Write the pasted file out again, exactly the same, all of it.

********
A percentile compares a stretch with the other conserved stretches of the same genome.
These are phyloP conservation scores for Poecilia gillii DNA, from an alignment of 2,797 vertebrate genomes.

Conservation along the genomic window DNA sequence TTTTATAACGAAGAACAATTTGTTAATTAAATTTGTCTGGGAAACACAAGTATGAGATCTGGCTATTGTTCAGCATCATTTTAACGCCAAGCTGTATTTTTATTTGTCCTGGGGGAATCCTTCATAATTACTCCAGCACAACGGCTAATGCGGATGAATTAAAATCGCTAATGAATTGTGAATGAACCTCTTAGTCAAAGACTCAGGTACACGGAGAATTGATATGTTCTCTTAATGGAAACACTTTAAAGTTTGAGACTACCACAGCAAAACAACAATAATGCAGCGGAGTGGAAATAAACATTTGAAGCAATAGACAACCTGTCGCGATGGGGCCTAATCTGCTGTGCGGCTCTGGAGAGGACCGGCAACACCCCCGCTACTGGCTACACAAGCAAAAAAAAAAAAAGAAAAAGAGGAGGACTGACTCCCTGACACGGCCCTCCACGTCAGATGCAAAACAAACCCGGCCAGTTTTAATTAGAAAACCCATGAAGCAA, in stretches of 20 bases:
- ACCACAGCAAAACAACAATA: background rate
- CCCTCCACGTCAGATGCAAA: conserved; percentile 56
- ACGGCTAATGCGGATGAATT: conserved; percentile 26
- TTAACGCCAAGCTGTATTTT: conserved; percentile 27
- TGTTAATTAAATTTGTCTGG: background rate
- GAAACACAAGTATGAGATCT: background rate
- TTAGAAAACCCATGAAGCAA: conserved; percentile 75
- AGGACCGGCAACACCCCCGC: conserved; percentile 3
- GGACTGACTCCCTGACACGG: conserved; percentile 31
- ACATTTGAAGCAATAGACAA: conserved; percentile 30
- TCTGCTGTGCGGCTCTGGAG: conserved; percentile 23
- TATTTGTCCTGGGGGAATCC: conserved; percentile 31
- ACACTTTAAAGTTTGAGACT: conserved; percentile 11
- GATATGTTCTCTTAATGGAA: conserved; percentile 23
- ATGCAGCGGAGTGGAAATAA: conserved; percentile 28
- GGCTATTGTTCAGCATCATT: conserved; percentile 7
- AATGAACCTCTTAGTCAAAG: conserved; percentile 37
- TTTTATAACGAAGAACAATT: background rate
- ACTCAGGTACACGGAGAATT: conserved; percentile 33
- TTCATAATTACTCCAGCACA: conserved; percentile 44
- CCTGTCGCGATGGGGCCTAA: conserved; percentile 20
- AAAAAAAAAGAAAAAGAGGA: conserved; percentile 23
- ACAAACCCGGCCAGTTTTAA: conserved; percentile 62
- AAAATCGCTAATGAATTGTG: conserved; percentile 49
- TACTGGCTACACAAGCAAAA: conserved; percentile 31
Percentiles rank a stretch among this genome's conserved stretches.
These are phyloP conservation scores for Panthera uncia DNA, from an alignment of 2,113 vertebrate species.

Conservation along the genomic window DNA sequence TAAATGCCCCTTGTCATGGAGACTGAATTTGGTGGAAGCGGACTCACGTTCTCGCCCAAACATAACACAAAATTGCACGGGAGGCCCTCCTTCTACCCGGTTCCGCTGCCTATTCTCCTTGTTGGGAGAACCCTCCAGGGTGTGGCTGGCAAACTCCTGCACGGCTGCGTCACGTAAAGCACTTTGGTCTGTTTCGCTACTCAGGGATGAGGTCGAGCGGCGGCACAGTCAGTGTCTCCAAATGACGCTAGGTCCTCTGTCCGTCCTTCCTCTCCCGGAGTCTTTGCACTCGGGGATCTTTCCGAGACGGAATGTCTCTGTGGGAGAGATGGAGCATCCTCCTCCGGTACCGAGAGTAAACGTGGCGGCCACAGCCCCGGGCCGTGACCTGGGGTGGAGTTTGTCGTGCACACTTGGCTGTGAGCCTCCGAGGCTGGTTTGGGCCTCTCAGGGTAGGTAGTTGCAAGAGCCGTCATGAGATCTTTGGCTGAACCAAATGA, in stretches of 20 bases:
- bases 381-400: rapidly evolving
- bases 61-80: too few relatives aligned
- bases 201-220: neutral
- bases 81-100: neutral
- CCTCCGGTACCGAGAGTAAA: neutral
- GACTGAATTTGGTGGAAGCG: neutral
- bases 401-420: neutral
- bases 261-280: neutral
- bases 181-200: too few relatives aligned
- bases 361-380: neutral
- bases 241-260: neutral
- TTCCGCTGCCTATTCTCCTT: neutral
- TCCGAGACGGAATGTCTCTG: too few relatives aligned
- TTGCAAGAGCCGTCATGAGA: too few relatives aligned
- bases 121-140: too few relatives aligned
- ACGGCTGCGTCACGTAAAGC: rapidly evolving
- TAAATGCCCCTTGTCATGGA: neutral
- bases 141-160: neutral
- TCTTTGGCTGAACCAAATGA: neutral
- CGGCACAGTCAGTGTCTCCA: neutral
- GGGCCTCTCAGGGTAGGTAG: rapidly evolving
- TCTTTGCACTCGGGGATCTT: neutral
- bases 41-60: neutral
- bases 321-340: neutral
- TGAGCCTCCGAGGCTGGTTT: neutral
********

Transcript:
A percentile compares a stretch with the other conserved stretches of the same genome.
These are phyloP conservation scores for Poecilia gillii DNA, from an alignment of 2,797 vertebrate genomes.

Conservation along the genomic window DNA sequence TTTTATAACGAAGAACAATTTGTTAATTAAATTTGTCTGGGAAACACAAGTATGAGATCTGGCTATTGTTCAGCATCATTTTAACGCCAAGCTGTATTTTTATTTGTCCTGGGGGAATCCTTCATAATTACTCCAGCACAACGGCTAATGCGGATGAATTAAAATCGCTAATGAATTGTGAATGAACCTCTTAGTCAAAGACTCAGGTACACGGAGAATTGATATGTTCTCTTAATGGAAACACTTTAAAGTTTGAGACTACCACAGCAAAACAACAATAATGCAGCGGAGTGGAAATAAACATTTGAAGCAATAGACAACCTGTCGCGATGGGGCCTAATCTGCTGTGCGGCTCTGGAGAGGACCGGCAACACCCCCGCTACTGGCTACACAAGCAAAAAAAAAAAAAGAAAAAGAGGAGGACTGACTCCCTGACACGGCCCTCCACGTCAGATGCAAAACAAACCCGGCCAGTTTTAATTAGAAAACCCATGAAGCAA, in stretches of 20 bases:
- ACCACAGCAAAACAACAATA: background rate
- CCCTCCACGTCAGATGCAAA: conserved; percentile 56
- ACGGCTAATGCGGATGAATT: conserved; percentile 26
- TTAACGCCAAGCTGTATTTT: conserved; percentile 27
- TGTTAATTAAATTTGTCTGG: background rate
- GAAACACAAGTATGAGATCT: background rate
- TTAGAAAACCCATGAAGCAA: conserved; percentile 75
- AGGACCGGCAACACCCCCGC: conserved; percentile 3
- GGACTGACTCCCTGACACGG: conserved; percentile 31
- ACATTTGAAGCAATAGACAA: conserved; percentile 30
- TCTGCTGTGCGGCTCTGGAG: conserved; percentile 23
- TATTTGTCCTGGGGGAATCC: conserved; percentile 31
- ACACTTTAAAGTTTGAGACT: conserved; percentile 11
- GATATGTTCTCTTAATGGAA: conserved; percentile 23
- ATGCAGCGGAGTGGAAATAA: conserved; percentile 28
- GGCTATTGTTCAGCATCATT: conserved; percentile 7
- AATGAACCTCTTAGTCAAAG: conserved; percentile 37
- TTTTATAACGAAGAACAATT: background rate
- ACTCAGGTACACGGAGAATT: conserved; percentile 33
- TTCATAATTACTCCAGCACA: conserved; percentile 44
- CCTGTCGCGATGGGGCCTAA: conserved; percentile 20
- AAAAAAAAAGAAAAAGAGGA: conserved; percentile 23
- ACAAACCCGGCCAGTTTTAA: conserved; percentile 62
- AAAATCGCTAATGAATTGTG: conserved; percentile 49
- TACTGGCTACACAAGCAAAA: conserved; percentile 31
Percentiles rank a stretch among this genome's conserved stretches.
These are phyloP conservation scores for Panthera uncia DNA, from an alignment of 2,113 vertebrate species.

Conservation along the genomic window DNA sequence TAAATGCCCCTTGTCATGGAGACTGAATTTGGTGGAAGCGGACTCACGTTCTCGCCCAAACATAACACAAAATTGCACGGGAGGCCCTCCTTCTACCCGGTTCCGCTGCCTATTCTCCTTGTTGGGAGAACCCTCCAGGGTGTGGCTGGCAAACTCCTGCACGGCTGCGTCACGTAAAGCACTTTGGTCTGTTTCGCTACTCAGGGATGAGGTCGAGCGGCGGCACAGTCAGTGTCTCCAAATGACGCTAGGTCCTCTGTCCGTCCTTCCTCTCCCGGAGTCTTTGCACTCGGGGATCTTTCCGAGACGGAATGTCTCTGTGGGAGAGATGGAGCATCCTCCTCCGGTACCGAGAGTAAACGTGGCGGCCACAGCCCCGGGCCGTGACCTGGGGTGGAGTTTGTCGTGCACACTTGGCTGTGAGCCTCCGAGGCTGGTTTGGGCCTCTCAGGGTAGGTAGTTGCAAGAGCCGTCATGAGATCTTTGGCTGAACCAAATGA, in stretches of 20 bases:
- bases 381-400: rapidly evolving
- bases 61-80: too few relatives aligned
- bases 201-220: neutral
- bases 81-100: neutral
- CCTCCGGTACCGAGAGTAAA: neutral
- GACTGAATTTGGTGGAAGCG: neutral
- bases 401-420: neutral
- bases 261-280: neutral
- bases 181-200: too few relatives aligned
- bases 361-380: neutral
- bases 241-260: neutral
- TTCCGCTGCCTATTCTCCTT: neutral
- TCCGAGACGGAATGTCTCTG: too few relatives aligned
- TTGCAAGAGCCGTCATGAGA: too few relatives aligned
- bases 121-140: too few relatives aligned
- ACGGCTGCGTCACGTAAAGC: rapidly evolving
- TAAATGCCCCTTGTCATGGA: neutral
- bases 141-160: neutral
- TCTTTGGCTGAACCAAATGA: neutral
- CGGCACAGTCAGTGTCTCCA: neutral
- GGGCCTCTCAGGGTAGGTAG: rapidly evolving
- TCTTTGCACTCGGGGATCTT: neutral
- bases 41-60: neutral
- bases 321-340: neutral
- TGAGCCTCCGAGGCTGGTTT: neutral